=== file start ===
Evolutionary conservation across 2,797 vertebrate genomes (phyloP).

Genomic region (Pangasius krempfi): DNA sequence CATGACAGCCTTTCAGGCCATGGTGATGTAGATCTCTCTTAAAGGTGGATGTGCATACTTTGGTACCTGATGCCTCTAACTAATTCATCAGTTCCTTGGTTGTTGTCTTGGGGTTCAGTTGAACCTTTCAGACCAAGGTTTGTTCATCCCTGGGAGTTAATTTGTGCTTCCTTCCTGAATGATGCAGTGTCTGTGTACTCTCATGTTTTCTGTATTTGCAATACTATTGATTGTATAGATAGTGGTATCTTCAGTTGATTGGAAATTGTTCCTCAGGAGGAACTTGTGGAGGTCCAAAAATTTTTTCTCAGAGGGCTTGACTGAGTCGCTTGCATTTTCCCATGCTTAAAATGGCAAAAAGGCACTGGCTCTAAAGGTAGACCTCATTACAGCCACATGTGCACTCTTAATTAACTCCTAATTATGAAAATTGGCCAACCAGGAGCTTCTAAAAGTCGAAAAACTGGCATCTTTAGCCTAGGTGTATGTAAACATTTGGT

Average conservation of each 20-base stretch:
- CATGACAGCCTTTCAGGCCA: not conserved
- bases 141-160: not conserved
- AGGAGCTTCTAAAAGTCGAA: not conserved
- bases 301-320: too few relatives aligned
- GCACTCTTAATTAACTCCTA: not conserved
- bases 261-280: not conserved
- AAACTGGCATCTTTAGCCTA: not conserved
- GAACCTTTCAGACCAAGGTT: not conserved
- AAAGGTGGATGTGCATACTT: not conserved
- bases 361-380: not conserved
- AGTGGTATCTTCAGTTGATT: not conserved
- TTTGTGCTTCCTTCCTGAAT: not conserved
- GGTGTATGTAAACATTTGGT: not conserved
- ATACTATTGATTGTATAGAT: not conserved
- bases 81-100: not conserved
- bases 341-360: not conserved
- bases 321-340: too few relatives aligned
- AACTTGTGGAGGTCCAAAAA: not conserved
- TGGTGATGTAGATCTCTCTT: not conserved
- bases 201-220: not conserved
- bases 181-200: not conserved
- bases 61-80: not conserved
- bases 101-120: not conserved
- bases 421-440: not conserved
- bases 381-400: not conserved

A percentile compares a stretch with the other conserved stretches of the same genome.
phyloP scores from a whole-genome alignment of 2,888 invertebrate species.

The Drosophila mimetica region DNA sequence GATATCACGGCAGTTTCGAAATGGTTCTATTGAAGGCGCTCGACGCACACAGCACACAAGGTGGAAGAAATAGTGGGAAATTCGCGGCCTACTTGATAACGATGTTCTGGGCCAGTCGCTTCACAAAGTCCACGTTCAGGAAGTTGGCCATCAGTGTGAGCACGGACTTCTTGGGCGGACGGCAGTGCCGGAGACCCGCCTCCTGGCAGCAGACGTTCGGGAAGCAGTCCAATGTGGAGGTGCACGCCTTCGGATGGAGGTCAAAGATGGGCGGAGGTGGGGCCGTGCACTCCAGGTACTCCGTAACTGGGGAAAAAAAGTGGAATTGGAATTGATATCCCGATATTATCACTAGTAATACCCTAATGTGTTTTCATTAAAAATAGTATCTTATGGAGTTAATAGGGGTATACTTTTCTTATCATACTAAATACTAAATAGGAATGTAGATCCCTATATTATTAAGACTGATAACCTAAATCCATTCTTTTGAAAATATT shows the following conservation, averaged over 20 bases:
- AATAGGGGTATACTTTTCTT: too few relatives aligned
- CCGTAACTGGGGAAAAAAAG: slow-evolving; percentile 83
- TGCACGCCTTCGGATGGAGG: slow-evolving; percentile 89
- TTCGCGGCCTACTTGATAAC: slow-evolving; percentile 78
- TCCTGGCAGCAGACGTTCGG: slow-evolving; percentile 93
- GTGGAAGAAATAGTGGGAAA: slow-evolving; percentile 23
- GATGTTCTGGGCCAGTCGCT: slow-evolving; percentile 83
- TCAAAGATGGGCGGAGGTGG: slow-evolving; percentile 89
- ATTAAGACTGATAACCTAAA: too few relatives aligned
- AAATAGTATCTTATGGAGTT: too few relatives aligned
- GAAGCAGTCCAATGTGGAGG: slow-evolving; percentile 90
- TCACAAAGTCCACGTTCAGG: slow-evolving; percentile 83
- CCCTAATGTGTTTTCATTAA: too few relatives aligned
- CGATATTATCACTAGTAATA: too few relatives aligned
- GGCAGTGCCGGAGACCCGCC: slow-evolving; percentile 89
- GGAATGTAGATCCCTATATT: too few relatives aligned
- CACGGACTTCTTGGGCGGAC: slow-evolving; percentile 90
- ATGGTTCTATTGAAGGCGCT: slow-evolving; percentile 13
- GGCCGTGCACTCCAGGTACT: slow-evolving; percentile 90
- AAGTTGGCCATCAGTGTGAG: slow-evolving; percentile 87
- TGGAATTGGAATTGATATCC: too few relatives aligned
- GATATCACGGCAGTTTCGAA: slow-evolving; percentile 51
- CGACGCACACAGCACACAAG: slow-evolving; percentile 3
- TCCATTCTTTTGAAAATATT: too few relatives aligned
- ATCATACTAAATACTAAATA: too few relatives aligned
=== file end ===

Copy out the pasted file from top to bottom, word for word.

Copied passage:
Evolutionary conservation across 2,797 vertebrate genomes (phyloP).

Genomic region (Pangasius krempfi): DNA sequence CATGACAGCCTTTCAGGCCATGGTGATGTAGATCTCTCTTAAAGGTGGATGTGCATACTTTGGTACCTGATGCCTCTAACTAATTCATCAGTTCCTTGGTTGTTGTCTTGGGGTTCAGTTGAACCTTTCAGACCAAGGTTTGTTCATCCCTGGGAGTTAATTTGTGCTTCCTTCCTGAATGATGCAGTGTCTGTGTACTCTCATGTTTTCTGTATTTGCAATACTATTGATTGTATAGATAGTGGTATCTTCAGTTGATTGGAAATTGTTCCTCAGGAGGAACTTGTGGAGGTCCAAAAATTTTTTCTCAGAGGGCTTGACTGAGTCGCTTGCATTTTCCCATGCTTAAAATGGCAAAAAGGCACTGGCTCTAAAGGTAGACCTCATTACAGCCACATGTGCACTCTTAATTAACTCCTAATTATGAAAATTGGCCAACCAGGAGCTTCTAAAAGTCGAAAAACTGGCATCTTTAGCCTAGGTGTATGTAAACATTTGGT

Average conservation of each 20-base stretch:
- CATGACAGCCTTTCAGGCCA: not conserved
- bases 141-160: not conserved
- AGGAGCTTCTAAAAGTCGAA: not conserved
- bases 301-320: too few relatives aligned
- GCACTCTTAATTAACTCCTA: not conserved
- bases 261-280: not conserved
- AAACTGGCATCTTTAGCCTA: not conserved
- GAACCTTTCAGACCAAGGTT: not conserved
- AAAGGTGGATGTGCATACTT: not conserved
- bases 361-380: not conserved
- AGTGGTATCTTCAGTTGATT: not conserved
- TTTGTGCTTCCTTCCTGAAT: not conserved
- GGTGTATGTAAACATTTGGT: not conserved
- ATACTATTGATTGTATAGAT: not conserved
- bases 81-100: not conserved
- bases 341-360: not conserved
- bases 321-340: too few relatives aligned
- AACTTGTGGAGGTCCAAAAA: not conserved
- TGGTGATGTAGATCTCTCTT: not conserved
- bases 201-220: not conserved
- bases 181-200: not conserved
- bases 61-80: not conserved
- bases 101-120: not conserved
- bases 421-440: not conserved
- bases 381-400: not conserved

A percentile compares a stretch with the other conserved stretches of the same genome.
phyloP scores from a whole-genome alignment of 2,888 invertebrate species.

The Drosophila mimetica region DNA sequence GATATCACGGCAGTTTCGAAATGGTTCTATTGAAGGCGCTCGACGCACACAGCACACAAGGTGGAAGAAATAGTGGGAAATTCGCGGCCTACTTGATAACGATGTTCTGGGCCAGTCGCTTCACAAAGTCCACGTTCAGGAAGTTGGCCATCAGTGTGAGCACGGACTTCTTGGGCGGACGGCAGTGCCGGAGACCCGCCTCCTGGCAGCAGACGTTCGGGAAGCAGTCCAATGTGGAGGTGCACGCCTTCGGATGGAGGTCAAAGATGGGCGGAGGTGGGGCCGTGCACTCCAGGTACTCCGTAACTGGGGAAAAAAAGTGGAATTGGAATTGATATCCCGATATTATCACTAGTAATACCCTAATGTGTTTTCATTAAAAATAGTATCTTATGGAGTTAATAGGGGTATACTTTTCTTATCATACTAAATACTAAATAGGAATGTAGATCCCTATATTATTAAGACTGATAACCTAAATCCATTCTTTTGAAAATATT shows the following conservation, averaged over 20 bases:
- AATAGGGGTATACTTTTCTT: too few relatives aligned
- CCGTAACTGGGGAAAAAAAG: slow-evolving; percentile 83
- TGCACGCCTTCGGATGGAGG: slow-evolving; percentile 89
- TTCGCGGCCTACTTGATAAC: slow-evolving; percentile 78
- TCCTGGCAGCAGACGTTCGG: slow-evolving; percentile 93
- GTGGAAGAAATAGTGGGAAA: slow-evolving; percentile 23
- GATGTTCTGGGCCAGTCGCT: slow-evolving; percentile 83
- TCAAAGATGGGCGGAGGTGG: slow-evolving; percentile 89
- ATTAAGACTGATAACCTAAA: too few relatives aligned
- AAATAGTATCTTATGGAGTT: too few relatives aligned
- GAAGCAGTCCAATGTGGAGG: slow-evolving; percentile 90
- TCACAAAGTCCACGTTCAGG: slow-evolving; percentile 83
- CCCTAATGTGTTTTCATTAA: too few relatives aligned
- CGATATTATCACTAGTAATA: too few relatives aligned
- GGCAGTGCCGGAGACCCGCC: slow-evolving; percentile 89
- GGAATGTAGATCCCTATATT: too few relatives aligned
- CACGGACTTCTTGGGCGGAC: slow-evolving; percentile 90
- ATGGTTCTATTGAAGGCGCT: slow-evolving; percentile 13
- GGCCGTGCACTCCAGGTACT: slow-evolving; percentile 90
- AAGTTGGCCATCAGTGTGAG: slow-evolving; percentile 87
- TGGAATTGGAATTGATATCC: too few relatives aligned
- GATATCACGGCAGTTTCGAA: slow-evolving; percentile 51
- CGACGCACACAGCACACAAG: slow-evolving; percentile 3
- TCCATTCTTTTGAAAATATT: too few relatives aligned
- ATCATACTAAATACTAAATA: too few relatives aligned